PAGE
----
Unlike some non-metric measurements, which can vary even between countries, metric measurements are set by international agreement and therefore are the same wherever you happen to be. You can be confident that a metre, kilogram or litre will be the same whether you are in the UK, Canada, France, Germany, Australia, Russia, Israel, Egypt, Jordan, South Africa, or USA, etc. This has commercial and trade advantages for all businesses who trade internationally, as only one set of measurements is needed.
The metric system is used by 96% of the world's population and by all countries for scientific use.
Because the metric system is a decimal system of weights and measures it is easy to convert between units (e.g. from millimetres to metres, or grams to kilograms) simply by multiplying or dividing by 10, 100, 1000, etc. Often this is just a case of moving the decimal point to the right or left. Fractional notation is not used, thus making any mental arithmetic very easy.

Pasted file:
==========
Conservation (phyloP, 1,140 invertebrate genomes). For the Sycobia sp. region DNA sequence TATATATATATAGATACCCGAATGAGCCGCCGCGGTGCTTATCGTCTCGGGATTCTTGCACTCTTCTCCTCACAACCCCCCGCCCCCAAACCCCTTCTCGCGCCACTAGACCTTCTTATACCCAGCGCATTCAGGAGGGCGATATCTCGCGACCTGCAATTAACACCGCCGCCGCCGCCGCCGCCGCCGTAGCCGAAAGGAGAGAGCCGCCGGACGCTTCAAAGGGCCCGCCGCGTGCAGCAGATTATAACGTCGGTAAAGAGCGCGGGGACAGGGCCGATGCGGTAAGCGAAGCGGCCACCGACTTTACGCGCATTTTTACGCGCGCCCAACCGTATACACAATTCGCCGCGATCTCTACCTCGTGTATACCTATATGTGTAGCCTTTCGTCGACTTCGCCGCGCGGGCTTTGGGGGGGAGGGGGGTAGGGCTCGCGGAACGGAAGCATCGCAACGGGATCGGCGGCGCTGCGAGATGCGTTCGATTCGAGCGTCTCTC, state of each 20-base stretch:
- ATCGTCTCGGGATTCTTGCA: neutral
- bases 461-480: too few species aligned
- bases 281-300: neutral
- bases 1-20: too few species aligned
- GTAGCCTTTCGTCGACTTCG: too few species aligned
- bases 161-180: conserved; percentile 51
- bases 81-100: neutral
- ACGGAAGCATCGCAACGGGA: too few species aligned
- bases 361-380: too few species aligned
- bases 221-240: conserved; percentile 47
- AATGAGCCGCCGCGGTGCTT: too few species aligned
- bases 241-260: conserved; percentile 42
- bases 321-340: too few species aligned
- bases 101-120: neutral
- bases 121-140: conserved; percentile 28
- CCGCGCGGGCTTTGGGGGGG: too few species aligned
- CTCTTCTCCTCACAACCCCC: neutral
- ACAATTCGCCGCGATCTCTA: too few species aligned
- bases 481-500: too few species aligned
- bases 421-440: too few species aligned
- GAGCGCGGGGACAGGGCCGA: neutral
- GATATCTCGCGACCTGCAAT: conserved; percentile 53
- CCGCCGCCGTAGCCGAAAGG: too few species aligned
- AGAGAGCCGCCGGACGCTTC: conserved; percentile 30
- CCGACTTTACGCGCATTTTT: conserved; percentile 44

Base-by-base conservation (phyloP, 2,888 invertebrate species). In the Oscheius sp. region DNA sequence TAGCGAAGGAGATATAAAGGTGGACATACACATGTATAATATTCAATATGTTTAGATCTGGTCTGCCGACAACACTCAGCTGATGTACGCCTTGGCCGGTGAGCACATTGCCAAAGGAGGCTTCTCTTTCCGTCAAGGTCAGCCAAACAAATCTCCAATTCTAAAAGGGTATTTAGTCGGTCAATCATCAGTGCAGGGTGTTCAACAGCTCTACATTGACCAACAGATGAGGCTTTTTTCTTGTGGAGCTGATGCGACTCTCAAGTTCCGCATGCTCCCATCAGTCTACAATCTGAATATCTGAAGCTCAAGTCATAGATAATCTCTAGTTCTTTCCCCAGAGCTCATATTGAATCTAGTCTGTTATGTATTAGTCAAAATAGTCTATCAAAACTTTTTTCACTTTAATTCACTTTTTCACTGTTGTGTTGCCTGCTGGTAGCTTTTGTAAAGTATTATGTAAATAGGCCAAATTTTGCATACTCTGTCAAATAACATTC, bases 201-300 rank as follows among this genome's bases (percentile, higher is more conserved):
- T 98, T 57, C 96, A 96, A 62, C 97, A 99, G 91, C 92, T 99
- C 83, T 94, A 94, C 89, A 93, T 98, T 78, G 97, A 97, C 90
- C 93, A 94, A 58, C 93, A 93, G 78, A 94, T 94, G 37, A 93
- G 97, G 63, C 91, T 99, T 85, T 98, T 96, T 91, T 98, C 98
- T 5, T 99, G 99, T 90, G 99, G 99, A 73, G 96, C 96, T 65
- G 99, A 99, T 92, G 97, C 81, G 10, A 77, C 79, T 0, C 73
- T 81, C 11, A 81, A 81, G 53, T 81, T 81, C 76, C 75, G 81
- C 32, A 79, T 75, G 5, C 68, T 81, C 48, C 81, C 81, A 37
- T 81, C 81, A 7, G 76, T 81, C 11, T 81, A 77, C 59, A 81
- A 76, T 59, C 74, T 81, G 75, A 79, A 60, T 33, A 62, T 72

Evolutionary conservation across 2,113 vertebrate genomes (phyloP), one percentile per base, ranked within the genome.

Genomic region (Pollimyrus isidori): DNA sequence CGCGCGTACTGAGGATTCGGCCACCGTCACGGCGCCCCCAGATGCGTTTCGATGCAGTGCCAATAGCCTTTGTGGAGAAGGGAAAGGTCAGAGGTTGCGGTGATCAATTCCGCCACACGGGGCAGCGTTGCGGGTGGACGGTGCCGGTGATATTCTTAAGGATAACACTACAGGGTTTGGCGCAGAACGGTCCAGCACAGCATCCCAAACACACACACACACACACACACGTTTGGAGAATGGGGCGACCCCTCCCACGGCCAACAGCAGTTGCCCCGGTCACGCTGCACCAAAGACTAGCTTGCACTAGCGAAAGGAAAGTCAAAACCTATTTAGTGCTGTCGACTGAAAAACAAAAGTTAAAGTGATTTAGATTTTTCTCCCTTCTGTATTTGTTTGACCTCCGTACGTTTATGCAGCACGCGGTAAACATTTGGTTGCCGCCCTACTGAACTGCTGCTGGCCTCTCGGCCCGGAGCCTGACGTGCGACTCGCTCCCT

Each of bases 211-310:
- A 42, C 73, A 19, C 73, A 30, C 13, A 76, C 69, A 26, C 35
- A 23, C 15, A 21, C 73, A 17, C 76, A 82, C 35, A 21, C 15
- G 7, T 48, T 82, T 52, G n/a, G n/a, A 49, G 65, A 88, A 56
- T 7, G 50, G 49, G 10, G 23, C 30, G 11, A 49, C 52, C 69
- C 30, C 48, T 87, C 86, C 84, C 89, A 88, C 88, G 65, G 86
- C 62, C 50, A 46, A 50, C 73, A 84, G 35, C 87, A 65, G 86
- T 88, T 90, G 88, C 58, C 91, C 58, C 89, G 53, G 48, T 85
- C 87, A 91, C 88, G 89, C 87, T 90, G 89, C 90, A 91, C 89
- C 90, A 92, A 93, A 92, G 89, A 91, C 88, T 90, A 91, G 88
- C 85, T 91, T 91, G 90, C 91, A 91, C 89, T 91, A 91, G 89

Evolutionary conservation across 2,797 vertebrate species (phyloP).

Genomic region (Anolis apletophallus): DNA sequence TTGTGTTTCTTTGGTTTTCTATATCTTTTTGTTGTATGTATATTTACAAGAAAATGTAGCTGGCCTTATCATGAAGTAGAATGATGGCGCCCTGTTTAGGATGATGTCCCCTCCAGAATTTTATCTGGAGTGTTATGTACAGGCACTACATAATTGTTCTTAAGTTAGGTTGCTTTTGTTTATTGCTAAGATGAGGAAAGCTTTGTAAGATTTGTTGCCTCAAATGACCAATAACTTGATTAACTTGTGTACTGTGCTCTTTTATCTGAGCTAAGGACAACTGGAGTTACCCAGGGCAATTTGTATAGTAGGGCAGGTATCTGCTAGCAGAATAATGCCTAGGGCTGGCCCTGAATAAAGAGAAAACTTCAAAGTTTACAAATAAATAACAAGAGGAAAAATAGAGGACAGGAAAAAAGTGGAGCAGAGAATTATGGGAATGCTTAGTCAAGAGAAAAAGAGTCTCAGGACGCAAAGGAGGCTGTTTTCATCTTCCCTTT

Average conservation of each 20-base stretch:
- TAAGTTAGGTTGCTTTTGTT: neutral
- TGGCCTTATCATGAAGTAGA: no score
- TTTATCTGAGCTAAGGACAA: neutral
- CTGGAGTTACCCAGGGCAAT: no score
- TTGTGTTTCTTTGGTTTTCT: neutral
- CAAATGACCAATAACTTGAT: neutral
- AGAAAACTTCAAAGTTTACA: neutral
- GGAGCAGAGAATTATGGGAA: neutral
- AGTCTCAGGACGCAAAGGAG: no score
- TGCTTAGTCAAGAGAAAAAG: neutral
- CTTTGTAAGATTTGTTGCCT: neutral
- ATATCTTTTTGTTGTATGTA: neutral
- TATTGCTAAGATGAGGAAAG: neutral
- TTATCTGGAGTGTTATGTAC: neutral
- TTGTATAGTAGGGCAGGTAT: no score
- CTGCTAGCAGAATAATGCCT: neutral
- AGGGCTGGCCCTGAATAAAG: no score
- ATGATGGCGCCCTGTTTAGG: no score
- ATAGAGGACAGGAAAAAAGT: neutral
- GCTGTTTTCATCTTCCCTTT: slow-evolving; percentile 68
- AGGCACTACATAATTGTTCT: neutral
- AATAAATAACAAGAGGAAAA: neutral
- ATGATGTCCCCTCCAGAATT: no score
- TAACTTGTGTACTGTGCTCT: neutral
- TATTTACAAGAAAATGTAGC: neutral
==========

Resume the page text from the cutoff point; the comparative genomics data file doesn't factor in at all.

Calculations of metric measurements are easy to perform and price/weight comparisons easier to understand.
As multiples of units have a standard prefix, it is easy to see how much a unit is of another unit, such as when you see the kilo- prefix, it means one thousand of something, e.g. 1 kilogram is 1000 grams; see section on prefixes for more info.
When working with just one measurement system, it is much less likely that errors will occur, such as with machinery, manufacturing, NASA space probes, etc.
In the future, the metric system is likely to prevail as the one and only measurement system used throughout the world, and so those who do not use it or continue to use non-metric units will be left behind the global economy.